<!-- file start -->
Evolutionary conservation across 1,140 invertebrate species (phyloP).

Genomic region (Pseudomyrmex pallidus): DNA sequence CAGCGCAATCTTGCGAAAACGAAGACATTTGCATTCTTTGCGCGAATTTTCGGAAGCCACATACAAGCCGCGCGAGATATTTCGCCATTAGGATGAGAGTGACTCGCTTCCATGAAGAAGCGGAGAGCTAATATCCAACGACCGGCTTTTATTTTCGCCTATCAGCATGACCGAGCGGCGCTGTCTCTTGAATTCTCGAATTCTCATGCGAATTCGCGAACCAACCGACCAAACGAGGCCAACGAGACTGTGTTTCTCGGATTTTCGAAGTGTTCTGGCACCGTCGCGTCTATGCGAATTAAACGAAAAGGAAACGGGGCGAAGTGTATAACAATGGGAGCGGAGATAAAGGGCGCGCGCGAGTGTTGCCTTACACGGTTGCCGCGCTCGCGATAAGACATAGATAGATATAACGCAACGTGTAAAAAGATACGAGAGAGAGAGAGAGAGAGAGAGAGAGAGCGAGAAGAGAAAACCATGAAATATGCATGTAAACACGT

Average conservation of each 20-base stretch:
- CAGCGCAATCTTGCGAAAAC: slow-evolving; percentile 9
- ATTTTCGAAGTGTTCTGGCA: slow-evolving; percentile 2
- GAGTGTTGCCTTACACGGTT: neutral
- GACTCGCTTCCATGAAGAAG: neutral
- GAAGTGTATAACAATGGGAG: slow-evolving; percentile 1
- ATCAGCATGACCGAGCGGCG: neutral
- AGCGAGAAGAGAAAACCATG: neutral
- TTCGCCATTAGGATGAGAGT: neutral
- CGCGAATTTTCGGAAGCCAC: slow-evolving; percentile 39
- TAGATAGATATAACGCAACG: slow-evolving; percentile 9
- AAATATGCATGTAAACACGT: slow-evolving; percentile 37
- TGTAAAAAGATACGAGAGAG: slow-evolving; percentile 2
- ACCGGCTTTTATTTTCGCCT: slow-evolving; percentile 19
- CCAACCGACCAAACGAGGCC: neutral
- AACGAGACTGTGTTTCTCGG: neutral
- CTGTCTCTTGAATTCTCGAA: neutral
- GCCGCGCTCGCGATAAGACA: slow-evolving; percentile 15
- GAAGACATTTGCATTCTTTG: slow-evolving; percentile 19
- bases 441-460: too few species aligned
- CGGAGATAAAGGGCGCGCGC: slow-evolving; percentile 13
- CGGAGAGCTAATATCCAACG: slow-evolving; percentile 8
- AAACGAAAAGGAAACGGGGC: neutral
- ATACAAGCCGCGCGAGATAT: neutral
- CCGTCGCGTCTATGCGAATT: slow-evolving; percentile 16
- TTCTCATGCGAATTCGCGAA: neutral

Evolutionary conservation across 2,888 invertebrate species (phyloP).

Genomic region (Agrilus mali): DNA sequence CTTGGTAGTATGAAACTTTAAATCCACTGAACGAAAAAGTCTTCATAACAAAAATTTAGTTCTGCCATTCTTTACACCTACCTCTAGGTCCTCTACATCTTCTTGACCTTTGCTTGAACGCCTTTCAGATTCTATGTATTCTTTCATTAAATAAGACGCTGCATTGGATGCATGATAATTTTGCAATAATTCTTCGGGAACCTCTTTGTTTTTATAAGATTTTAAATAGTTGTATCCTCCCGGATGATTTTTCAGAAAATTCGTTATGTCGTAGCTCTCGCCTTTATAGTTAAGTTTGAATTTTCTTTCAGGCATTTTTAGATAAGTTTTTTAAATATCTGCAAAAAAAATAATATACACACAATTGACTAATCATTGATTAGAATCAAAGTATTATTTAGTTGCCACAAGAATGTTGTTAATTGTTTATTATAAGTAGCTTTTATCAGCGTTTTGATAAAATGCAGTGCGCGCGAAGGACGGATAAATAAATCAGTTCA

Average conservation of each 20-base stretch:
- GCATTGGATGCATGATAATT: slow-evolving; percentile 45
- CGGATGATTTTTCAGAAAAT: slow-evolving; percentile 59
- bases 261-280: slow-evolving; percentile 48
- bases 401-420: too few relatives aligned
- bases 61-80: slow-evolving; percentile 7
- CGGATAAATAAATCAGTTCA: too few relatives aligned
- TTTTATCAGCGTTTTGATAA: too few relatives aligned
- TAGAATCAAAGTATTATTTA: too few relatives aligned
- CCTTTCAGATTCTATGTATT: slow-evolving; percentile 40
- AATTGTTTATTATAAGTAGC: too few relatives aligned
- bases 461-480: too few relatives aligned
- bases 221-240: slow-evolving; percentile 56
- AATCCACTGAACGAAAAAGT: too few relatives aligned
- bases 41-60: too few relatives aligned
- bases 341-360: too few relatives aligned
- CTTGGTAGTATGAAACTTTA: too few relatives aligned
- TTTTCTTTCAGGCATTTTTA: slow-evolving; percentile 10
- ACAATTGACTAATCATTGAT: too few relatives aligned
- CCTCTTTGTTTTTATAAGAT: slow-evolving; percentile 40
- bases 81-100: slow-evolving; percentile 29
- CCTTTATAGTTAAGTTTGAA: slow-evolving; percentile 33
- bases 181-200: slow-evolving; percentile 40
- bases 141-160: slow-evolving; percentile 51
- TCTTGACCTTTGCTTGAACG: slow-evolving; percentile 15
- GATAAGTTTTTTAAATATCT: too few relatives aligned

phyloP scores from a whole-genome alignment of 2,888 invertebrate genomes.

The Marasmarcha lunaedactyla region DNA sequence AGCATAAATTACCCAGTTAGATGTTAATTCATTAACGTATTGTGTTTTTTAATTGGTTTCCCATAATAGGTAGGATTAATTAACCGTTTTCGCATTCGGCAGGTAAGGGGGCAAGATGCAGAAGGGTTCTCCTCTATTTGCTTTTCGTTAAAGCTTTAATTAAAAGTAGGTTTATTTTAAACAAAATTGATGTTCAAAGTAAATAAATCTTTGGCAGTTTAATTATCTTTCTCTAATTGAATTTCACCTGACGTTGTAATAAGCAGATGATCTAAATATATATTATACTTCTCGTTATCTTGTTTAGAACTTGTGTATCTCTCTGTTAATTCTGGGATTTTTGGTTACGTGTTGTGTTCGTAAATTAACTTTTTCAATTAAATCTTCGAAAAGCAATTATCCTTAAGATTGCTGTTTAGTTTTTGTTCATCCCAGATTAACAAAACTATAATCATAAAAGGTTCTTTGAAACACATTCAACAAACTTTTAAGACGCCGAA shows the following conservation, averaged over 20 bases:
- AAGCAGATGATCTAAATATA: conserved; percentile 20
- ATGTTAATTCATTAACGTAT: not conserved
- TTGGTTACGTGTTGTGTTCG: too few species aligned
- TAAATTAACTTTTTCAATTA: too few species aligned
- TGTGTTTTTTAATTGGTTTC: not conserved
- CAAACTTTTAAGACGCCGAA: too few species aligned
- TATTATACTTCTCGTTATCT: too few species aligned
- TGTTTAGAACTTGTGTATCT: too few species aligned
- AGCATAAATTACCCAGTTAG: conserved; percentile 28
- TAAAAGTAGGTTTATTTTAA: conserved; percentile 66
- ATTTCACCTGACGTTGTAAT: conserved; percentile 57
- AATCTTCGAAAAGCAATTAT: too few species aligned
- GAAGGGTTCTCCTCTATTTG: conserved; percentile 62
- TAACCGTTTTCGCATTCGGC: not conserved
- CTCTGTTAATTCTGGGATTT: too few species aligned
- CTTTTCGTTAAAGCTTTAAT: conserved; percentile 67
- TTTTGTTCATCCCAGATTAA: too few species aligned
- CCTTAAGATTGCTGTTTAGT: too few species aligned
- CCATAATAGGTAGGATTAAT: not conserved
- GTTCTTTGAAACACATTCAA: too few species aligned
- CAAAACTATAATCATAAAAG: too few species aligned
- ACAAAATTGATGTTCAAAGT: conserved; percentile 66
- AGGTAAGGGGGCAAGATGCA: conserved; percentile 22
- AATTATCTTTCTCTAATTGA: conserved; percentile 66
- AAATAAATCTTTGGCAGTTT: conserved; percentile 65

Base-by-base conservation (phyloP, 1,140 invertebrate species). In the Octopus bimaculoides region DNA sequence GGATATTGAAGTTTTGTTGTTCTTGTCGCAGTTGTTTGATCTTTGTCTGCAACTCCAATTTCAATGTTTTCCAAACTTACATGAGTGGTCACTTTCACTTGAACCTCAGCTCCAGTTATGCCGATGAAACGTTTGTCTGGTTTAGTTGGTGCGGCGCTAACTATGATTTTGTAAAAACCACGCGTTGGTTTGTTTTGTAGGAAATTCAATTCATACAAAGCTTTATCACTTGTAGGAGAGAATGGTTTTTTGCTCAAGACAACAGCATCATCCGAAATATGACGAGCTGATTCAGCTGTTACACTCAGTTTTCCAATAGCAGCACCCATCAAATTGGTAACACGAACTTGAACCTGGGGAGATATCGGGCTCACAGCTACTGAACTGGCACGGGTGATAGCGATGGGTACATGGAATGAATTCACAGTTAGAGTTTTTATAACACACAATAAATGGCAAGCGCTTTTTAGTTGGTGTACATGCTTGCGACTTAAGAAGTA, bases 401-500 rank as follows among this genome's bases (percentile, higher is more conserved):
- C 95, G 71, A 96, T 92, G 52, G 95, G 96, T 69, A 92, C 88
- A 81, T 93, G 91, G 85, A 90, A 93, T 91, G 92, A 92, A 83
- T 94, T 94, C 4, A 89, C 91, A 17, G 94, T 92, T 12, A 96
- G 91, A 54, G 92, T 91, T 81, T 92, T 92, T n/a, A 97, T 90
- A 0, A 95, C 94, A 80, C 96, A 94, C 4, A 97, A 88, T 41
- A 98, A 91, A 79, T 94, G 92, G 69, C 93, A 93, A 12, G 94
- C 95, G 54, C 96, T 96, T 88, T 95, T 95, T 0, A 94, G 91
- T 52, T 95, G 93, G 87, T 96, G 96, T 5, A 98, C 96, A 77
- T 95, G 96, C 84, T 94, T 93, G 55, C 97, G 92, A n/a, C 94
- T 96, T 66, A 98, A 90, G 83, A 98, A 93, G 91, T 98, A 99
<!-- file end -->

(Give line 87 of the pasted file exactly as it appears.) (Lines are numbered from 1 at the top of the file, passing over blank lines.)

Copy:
- T 94, T 94, C 4, A 89, C 91, A 17, G 94, T 92, T 12, A 96